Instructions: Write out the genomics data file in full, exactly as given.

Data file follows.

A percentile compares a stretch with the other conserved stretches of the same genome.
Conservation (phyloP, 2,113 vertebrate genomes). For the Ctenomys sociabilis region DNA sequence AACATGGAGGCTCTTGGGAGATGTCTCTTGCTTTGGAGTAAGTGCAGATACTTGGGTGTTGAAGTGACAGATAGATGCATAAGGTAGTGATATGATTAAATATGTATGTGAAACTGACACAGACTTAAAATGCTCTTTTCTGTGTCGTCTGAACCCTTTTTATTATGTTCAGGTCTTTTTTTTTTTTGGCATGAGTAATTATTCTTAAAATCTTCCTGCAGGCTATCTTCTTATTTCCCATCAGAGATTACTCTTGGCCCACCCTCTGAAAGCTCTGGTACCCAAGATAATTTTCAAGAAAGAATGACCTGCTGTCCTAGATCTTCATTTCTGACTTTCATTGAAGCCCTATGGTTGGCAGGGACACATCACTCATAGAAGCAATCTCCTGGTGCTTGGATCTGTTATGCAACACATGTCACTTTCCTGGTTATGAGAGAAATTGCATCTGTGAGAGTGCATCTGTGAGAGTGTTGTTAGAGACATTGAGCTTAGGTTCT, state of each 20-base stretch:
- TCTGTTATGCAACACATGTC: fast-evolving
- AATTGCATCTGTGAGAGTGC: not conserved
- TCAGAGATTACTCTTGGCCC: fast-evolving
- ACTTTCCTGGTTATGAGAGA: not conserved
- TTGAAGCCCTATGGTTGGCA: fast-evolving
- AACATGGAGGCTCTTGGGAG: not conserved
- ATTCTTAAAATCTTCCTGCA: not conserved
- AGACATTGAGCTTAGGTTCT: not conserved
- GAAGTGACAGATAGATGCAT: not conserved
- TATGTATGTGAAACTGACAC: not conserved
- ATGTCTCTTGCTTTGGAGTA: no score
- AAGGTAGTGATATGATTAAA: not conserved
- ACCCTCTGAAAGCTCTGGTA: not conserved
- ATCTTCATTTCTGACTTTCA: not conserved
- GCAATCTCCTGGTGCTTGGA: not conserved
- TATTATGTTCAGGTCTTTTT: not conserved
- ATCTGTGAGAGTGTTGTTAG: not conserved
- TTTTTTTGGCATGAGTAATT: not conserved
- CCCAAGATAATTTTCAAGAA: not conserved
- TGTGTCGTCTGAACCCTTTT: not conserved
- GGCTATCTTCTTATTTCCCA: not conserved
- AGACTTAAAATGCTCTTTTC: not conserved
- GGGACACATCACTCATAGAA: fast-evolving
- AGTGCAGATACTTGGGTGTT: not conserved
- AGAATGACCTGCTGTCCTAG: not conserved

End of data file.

A percentile compares a stretch with the other conserved stretches of the same genome.
Conservation (phyloP, 2,113 vertebrate genomes). For the Ctenomys sociabilis region DNA sequence AACATGGAGGCTCTTGGGAGATGTCTCTTGCTTTGGAGTAAGTGCAGATACTTGGGTGTTGAAGTGACAGATAGATGCATAAGGTAGTGATATGATTAAATATGTATGTGAAACTGACACAGACTTAAAATGCTCTTTTCTGTGTCGTCTGAACCCTTTTTATTATGTTCAGGTCTTTTTTTTTTTTGGCATGAGTAATTATTCTTAAAATCTTCCTGCAGGCTATCTTCTTATTTCCCATCAGAGATTACTCTTGGCCCACCCTCTGAAAGCTCTGGTACCCAAGATAATTTTCAAGAAAGAATGACCTGCTGTCCTAGATCTTCATTTCTGACTTTCATTGAAGCCCTATGGTTGGCAGGGACACATCACTCATAGAAGCAATCTCCTGGTGCTTGGATCTGTTATGCAACACATGTCACTTTCCTGGTTATGAGAGAAATTGCATCTGTGAGAGTGCATCTGTGAGAGTGTTGTTAGAGACATTGAGCTTAGGTTCT, state of each 20-base stretch:
- TCTGTTATGCAACACATGTC: fast-evolving
- AATTGCATCTGTGAGAGTGC: not conserved
- TCAGAGATTACTCTTGGCCC: fast-evolving
- ACTTTCCTGGTTATGAGAGA: not conserved
- TTGAAGCCCTATGGTTGGCA: fast-evolving
- AACATGGAGGCTCTTGGGAG: not conserved
- ATTCTTAAAATCTTCCTGCA: not conserved
- AGACATTGAGCTTAGGTTCT: not conserved
- GAAGTGACAGATAGATGCAT: not conserved
- TATGTATGTGAAACTGACAC: not conserved
- ATGTCTCTTGCTTTGGAGTA: no score
- AAGGTAGTGATATGATTAAA: not conserved
- ACCCTCTGAAAGCTCTGGTA: not conserved
- ATCTTCATTTCTGACTTTCA: not conserved
- GCAATCTCCTGGTGCTTGGA: not conserved
- TATTATGTTCAGGTCTTTTT: not conserved
- ATCTGTGAGAGTGTTGTTAG: not conserved
- TTTTTTTGGCATGAGTAATT: not conserved
- CCCAAGATAATTTTCAAGAA: not conserved
- TGTGTCGTCTGAACCCTTTT: not conserved
- GGCTATCTTCTTATTTCCCA: not conserved
- AGACTTAAAATGCTCTTTTC: not conserved
- GGGACACATCACTCATAGAA: fast-evolving
- AGTGCAGATACTTGGGTGTT: not conserved
- AGAATGACCTGCTGTCCTAG: not conserved